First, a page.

sheep-visualpoetry

Wed: Visual Poetry, or “What’s in a Word?”

Reading Time: 3 minutes

Wednesday Writing: Final Result

File: sheep-visualpoetry.svg (Inkscape SVG)

Simplified Chinese Text: 波士顿很冷, 可是朋友多, 可以包饺子,讨论有意识的想法。今年是羊年,感觉有一点老。最近心情好,每天有新的项目想踏上。希望你们可以给奶奶看这首诗,让她知道我想着她。主大家新年快乐,年年有鱼。爱,南西。

English Translation: Boston’s very cold, but there are many friends, we can make dumplings, discuss interesting ideas. It’s the year of the sheep, I feel a little old. Lately I’ve been in good spirits, every day I have new activities I want to embark on. I hope you can show grandma this poem, let her know that I am thinking of her. Wish everyone happy new years, every year with fish. * Love, Nancy.

* (err, it’s a play on “good fortune” and is a traditional new years saying)

Google Translate:

Boston was cold, but many friends, you can make dumplings, discuss conscious thoughts. This year is the Year of the Ram, I feel a little old. Recently a good mood every day want to embark on new projects. I hope you can see this poem to her grandmother, let her know that I think of her. Main everyone a Happy New Year, every year there is fish. Love, Nancy.

Yep, that’s a typo in my Chinese -___- I’m bad at this. Should be 祝, not 主, for 祝大家新年快乐. I’m not sure whether other issues are my bad Chinese or the bad translation by google 😛 Anyway, I did a quick fix.

OH NOT another typo, it should be想念她, not想着她. OH WELL. Chinglish it is.

Read up about it

Today I decided to investigate poetry which plays on our visual recognition of shapes.

George Herbert’s “Easter Wings”, printed in 1633. http://en.wikipedia.org/wiki/Concrete_poetry

I’ve seen some humorous Chinese ones passed around on the chat platform “wechat”, but can’t find them at the moment. Here’s the Traditional Chinese wikipedia page. Here’s the page on 宝塔诗 “Pagoda Poetry”, which seems restricted to triangles.

pagodapoetry-baidu
Source

There is a similar poetry which plays on our auditory skills:

http://ascii.co.uk/art/poem

The following poem appeared recently in INFOCUS magazine. The original authors were Fred Bremmer and Steve Kroese of Calvin College & Seminary of Grand Rapids, MI.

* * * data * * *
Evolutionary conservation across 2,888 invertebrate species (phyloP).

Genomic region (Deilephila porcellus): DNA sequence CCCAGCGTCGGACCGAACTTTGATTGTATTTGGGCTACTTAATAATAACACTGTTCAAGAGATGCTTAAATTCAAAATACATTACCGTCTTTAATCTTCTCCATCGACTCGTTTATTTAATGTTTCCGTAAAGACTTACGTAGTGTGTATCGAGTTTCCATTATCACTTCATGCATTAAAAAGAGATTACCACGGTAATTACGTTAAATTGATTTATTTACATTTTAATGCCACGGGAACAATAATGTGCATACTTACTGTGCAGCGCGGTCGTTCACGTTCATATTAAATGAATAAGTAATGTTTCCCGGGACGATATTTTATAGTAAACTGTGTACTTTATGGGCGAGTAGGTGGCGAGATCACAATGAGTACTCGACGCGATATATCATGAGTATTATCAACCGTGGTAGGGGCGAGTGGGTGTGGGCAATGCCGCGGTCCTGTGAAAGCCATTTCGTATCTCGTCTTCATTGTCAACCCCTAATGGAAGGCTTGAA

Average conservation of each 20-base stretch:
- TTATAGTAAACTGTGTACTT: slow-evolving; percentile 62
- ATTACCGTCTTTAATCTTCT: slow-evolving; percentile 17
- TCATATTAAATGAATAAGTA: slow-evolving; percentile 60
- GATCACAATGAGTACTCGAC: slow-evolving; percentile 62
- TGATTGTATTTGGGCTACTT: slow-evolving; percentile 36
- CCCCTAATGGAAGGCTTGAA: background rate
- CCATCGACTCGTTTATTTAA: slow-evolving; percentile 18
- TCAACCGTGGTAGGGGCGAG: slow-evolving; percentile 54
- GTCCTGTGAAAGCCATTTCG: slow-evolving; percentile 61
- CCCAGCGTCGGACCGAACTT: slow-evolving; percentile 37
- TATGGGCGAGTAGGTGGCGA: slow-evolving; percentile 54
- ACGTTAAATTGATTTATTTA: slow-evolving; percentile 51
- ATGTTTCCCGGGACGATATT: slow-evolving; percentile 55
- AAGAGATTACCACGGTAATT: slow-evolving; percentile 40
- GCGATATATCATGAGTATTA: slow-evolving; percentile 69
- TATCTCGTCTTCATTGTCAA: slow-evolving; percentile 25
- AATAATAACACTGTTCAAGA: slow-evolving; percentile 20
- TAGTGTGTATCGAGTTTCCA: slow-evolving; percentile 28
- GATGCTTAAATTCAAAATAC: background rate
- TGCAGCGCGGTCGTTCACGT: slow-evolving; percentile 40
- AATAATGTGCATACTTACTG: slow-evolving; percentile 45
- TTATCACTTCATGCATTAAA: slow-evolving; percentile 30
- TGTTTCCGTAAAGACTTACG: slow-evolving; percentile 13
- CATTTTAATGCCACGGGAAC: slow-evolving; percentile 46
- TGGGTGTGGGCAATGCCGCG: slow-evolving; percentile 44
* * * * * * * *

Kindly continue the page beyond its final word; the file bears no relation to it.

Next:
The text of the poem follows:

<> !*”#
^”`$$-
!*=@$_
%*<> ~#4
&[]../
|{,,SYSTEM HALTED
The poem can only be appreciated by reading it aloud, to wit:

Waka waka bang splat tick tick hash,
Caret quote back-tick dollar dollar dash,
Bang splat equal at dollar under-score,
Percent splat waka waka tilde number four,
Ampersand bracket bracket dot dot slash,
Vertical-bar curly-bracket comma comma CRASH.

Try it out

Oh, I spent too much time looking around the internet to do a lengthy composition. Well, with thanks to velera3, here’s how to convert an text (poem) into the shape of an image in inkscape

My parents always complain I don’t keep in touch enough, so this will double as my diary.

1) find sweet sheep lineart: https://openclipart.org/detail/10543/chevre-by-yves_guillou-10543

yves-guillou-chevre

 

2) put into inkscape

3) F1 -> select the goat -> Ctrl-Shift-F -> Fill = None, Stroke = Flat Color. Now it should be an outline.

4) Using the text tool (“t”), insert your poem into a text box

5) Hit F1, the select tool. Select both the text and the image. Text -> Put on Path.

(Note: Put on path –> the text curves along the lines of the image. vs Flow into frame –> the text remains in horizontal lines, but fits inside the shape of the image.

New document 1 - Inkscape_011
Hmm… not quite…

6) Do some manual editing. In this case, I chose only the main sheep body to flow my text onto, by duplicating (Ctrl-D) and deleting the other nodes. Then I made the stroke None and the fill White, used grouping (ctrl-G) so that the darn text and image would stop disassociating from each other, and voila.

Sources

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